Saturday 28 September 2019

Summer bathing places 2: three Scottish rivers

Given the extraordinary circumstances which delivered two separate bouts of hot sunny weather in Scotland, I managed to hit cold natural waters inland on three occasions: the Tweed where it's joined by Biggar Water,

the Tay at Newburgh

and the the Lemahamish Pool where the waters of the Forth between Gartmore and Aberfoyle become temporarily more tranquil.

The first two river plunges happened on visits to friends in Broughton (between Peebles and Biggar)

and Abernethy (near Perth)

after a short bout of Edinburgh Festival going. On the day before the plunge I walked part of the Buchan Way with old university friend Christopher, partner Ruth accompanied by dog Lily, and C's son (my godson) Alexander. Leaving behind a very lively hillrunning event, we headed up between the heather-clad hills - Wales is losing its heather, Scotland could be threatened by global warming too anon -

and down another valley before branching off the main route towards the reservoir at the Stobo Estate

where we stopped for a picnic lunch

before heading down to the water gardens. The next morning Alexander drove us over to Biggar to see his first home with girlfriend Kirsty, and we saw yellow-dyed prize sheep in a field, ready for the big show the following week,

before heading out to near Ruth's for the bathing place. She has a wonderful view over the broad valley of the Tweed between Peebles and Biggar

and it doesn't become any the less beautiful the closer you get to the water.

Ruth was first in, keenly watched by Lily and a quickly-made pal in the form of a passing pet.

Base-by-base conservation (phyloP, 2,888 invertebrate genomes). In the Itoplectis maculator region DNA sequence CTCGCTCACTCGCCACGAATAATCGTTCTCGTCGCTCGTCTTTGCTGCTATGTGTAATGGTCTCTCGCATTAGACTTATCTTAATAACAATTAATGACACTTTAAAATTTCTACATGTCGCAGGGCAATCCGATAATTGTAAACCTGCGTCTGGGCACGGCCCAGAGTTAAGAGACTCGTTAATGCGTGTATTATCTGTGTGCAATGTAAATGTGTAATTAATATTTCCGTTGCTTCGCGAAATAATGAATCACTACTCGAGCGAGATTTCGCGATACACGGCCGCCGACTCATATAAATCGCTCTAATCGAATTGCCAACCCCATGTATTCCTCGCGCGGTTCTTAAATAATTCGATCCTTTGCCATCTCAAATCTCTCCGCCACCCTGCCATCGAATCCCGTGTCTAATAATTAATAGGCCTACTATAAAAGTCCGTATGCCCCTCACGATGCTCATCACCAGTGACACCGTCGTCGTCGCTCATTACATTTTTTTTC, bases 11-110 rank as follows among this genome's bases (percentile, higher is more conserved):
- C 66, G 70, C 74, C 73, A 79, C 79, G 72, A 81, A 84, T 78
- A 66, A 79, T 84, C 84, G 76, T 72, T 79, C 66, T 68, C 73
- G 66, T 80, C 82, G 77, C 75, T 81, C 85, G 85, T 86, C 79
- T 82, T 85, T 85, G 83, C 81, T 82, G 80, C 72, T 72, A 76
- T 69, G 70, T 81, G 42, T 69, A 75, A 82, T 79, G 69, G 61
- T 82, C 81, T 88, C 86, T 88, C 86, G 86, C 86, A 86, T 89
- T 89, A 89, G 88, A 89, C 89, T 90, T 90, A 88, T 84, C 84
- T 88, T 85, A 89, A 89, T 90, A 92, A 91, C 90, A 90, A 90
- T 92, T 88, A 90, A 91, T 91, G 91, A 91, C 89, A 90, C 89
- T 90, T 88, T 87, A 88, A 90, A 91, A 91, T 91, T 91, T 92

Negotiating a muddy start, we were quickly in, accustomed ourselves to the cold and sat in the sun for a bit on the pebble bank opposite before swimming back. I was the last out, and Lily decided to come and join me for a second splashabout before beating me to the shore, as you can see from the photo up top.

Next to the idyllic home of Caroline and Alan near Abernethy, itself not far from a river - the Earn - along which the Fife Coast Path should continue to Perth, but an old farmer who now has dementia wouldn't allow it on his land. So we drove to St Andrew's alongside the Tay, which the Earn quickly joins, and stopped at Newburgh for a walk through the reedbeds - the largest in Europe, it's said, a fine reserve for many birds -

to a small beach used for launching boats. The current looked strong not far out, but I ventured it, found it all pleasant, and came back after a good few minutes.

We spent rather too long wandering round St Andrew's in the heat, looking for a good place to take Caroline to lunch to thank her for her hospitality. As we were about to cave in to an unpromising hotel restaurant, a chance venture down the dip towards the beach revealed The Seafood Ristorante, its big glass windows overlooking the bay. As we were late by lunch standards, a table wasn't a problem - and it was worth it: top marks for both starter and main course.

Lingering meant a brisk walk back to the car, where time was just up on the metre.

We were also eating well Chez Caroline each night, when it was warm enough to sit in the pavilion at the end of the pond. Alas, I never did see the hares which frequent the area behind it - one of the babies was killed by a buzzard after we left - but early morning and sunset walks around the garden rooms were such a joy.